Care and attention at the Nairobi Hospital Maternity Ward was just great!
Lucy Mutinda Loki – Interview by Katumbi Mbaluto
Motherhood and childbirth are said to be fully understandable, only when one has worn the shoes that fit, and travelled down the equally designed path. That being the case, the world offers us windows into lives and realities that we are yet to experience, through the true accounts of others. The tips and guidelines that we are lucky to have at our disposal from other’s journeys are indeed a priceless treasure trove of gifts.
I have often times heard it said, that absolutely nothing prepares you for your first birthing experience….others profess it to be unequivocally impossible to be prepared, regardless of the number of times one endures childbirth. Be that as it may, we live and we learn, and we learn best when we listen and pay attention to the next person’s practical knowledge.
I sat down with Lucy Mutinda Loki, a non-stop businesswoman, as she shared her first labour and birthing experience with me.
– Katumbi Mbaluto
“When I was pregnant with my first baby, I read all the books, attended all baby showers, watched all the documentaries and listened to all the “mums and aunties” advice that was honestly, humanly possible. All I can say to this “preparedness” in hind-sight is; “Why Did I Bother?” ABSOLUTELY NOTHING PREPARES YOU FOR THIS EXPERIENCE. If I could go back in time and talk to “past me”, knowing what I know now- I would tell my oh-so-studious-self to throw it all away. Just chuck it all in to the nearest dustbin…… OK maybe this is a little melodramatic, but after I share and bare it all; you will get it… Sigh… here goes;
It was one day after my EDD. I woke up that morning to my water breaking aka an astonishing self produced waterfall. I ambitiously thought to myself; “Yep, this is it…. I’m ready. Bring it on”, while simultaneously flexing my triceps and biceps. In the calmest and most collected ladylike fashion, I rang my husband and informed him of “the time having ariveth”. Upon his insistence on immediately driving back home to ferry us swiftly to hospital, I reminded him that there was no hurry to make a dash for it. This was impressed upon me at my antenatal clinic visits. After assuring him of my wellness, I proceeded to commence with my morning duties and routines, only to find myself writhing and pulling my braids out on the living room floor, from what I can only describe as “madness inducing cramps”…… albeit to say; the follow up phone call to my husband was the polar opposite of the initial “classy” one.
In no time at all, I was checking into Nairobi Hospital. Close proximity to home is the main reason that this was my first choice as my maternity option. A literal twenty minute walk and less than five minute drive was the distance between my break-dance atop the living room carpet, and the hospital. As soon as I was checked in and officially labouring, routine check-ups of my dilatation were periodically monitored every thirty to forty minutes…. again; No one and nothing prepares you for this eyebrow raising and intrusive yet normal and mandatory procedure. Absolutely nothing.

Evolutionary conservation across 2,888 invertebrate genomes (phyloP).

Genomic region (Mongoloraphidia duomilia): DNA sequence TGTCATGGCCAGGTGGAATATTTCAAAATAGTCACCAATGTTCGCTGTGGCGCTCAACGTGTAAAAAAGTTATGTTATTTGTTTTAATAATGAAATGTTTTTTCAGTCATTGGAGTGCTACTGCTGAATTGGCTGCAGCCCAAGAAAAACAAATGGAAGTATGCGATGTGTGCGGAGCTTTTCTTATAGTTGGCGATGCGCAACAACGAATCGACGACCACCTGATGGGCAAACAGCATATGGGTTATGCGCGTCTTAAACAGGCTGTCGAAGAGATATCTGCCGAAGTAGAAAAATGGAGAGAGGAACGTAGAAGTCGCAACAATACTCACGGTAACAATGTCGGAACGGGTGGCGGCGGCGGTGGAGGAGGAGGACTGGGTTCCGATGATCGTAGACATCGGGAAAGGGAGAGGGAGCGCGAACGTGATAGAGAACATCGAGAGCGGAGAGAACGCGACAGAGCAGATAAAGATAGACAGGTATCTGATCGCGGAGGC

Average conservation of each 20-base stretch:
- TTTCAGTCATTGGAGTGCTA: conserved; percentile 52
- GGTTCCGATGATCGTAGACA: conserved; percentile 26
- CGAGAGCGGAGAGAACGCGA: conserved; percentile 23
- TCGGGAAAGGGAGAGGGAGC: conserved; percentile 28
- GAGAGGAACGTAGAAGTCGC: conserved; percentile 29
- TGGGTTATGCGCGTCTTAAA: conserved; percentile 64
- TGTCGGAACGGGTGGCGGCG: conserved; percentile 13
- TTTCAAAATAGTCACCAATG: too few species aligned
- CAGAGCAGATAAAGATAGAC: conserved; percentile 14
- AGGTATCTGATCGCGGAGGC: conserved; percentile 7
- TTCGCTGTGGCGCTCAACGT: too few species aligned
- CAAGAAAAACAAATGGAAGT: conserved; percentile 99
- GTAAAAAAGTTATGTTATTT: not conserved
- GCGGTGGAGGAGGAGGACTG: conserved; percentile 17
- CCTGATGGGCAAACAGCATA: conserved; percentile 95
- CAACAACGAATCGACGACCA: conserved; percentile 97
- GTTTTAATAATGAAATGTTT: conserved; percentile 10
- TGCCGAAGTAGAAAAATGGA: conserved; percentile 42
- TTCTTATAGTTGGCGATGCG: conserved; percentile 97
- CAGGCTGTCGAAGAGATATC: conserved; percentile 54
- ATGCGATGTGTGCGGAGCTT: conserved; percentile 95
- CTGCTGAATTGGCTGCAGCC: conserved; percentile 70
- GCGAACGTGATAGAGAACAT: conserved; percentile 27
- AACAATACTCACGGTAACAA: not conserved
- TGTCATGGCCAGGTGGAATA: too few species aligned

After around two hours of cramps from The Land of Agony, the doctor proceeded to induce my labour with the Syntocinon drip. And we all lived happily ever after…… or so I wished. At this juncture, my contractions and cramps came in harder and faster, and it was officially time to start pushing. Only this; I had no strength or energy to even blink.
My husband Loki immediately decided to accompany me to the delivery room. His companionship, presence and support offered strength that words cannot explain. Back to the “energylessnes” (for lack of a better word) moment. It was critically decided at this point that ours would be a vacuum delivery. With a quick explanation of the process, the pincers and vacuum extractor were duly attached and finally, finally…… he arrived. A bouncing baby boy (soon to be named Ethan), 3.38kg at 6pm, 21st February.
The care and attention in the maternity ward was beyond excellent, and I was back to my vibrant and energetic self in no time. I will always recommend Nairobi Hospital to all soon to be first time mums, because clearly; the experts at hand and years of credibility that the hospital boasts are evident , regardless of all surprises and adversities”.
Lucy’s Best Moments;
Ø Very Sanitary
Ø Private Rooms
Ø Nutritious food
Ø Credible medical experts
Areas Of Improvement (Lucy’s views);
Ø Not affordable to all
Ø One could spend more in case of personalised services
Loki’s Best Moments;
Ø Very professional doctors and nurses
Ø Very comfortable accommodation
Ø Amazing OBS/GYN
Ø Great security
Areas Of Improvement (Loki’s views);
Ø Slightly on the pricey side
Ø One must track what one is getting billed for
Ø Food slightly is bland
Lucy and Loki: “ Nairobi Hospital offers a maternity package that covers antenatal care, delivery and admittance, encouraging clients to sign up. This married well with Jubilee insurance cover, which Loki’s employer offered at the time”.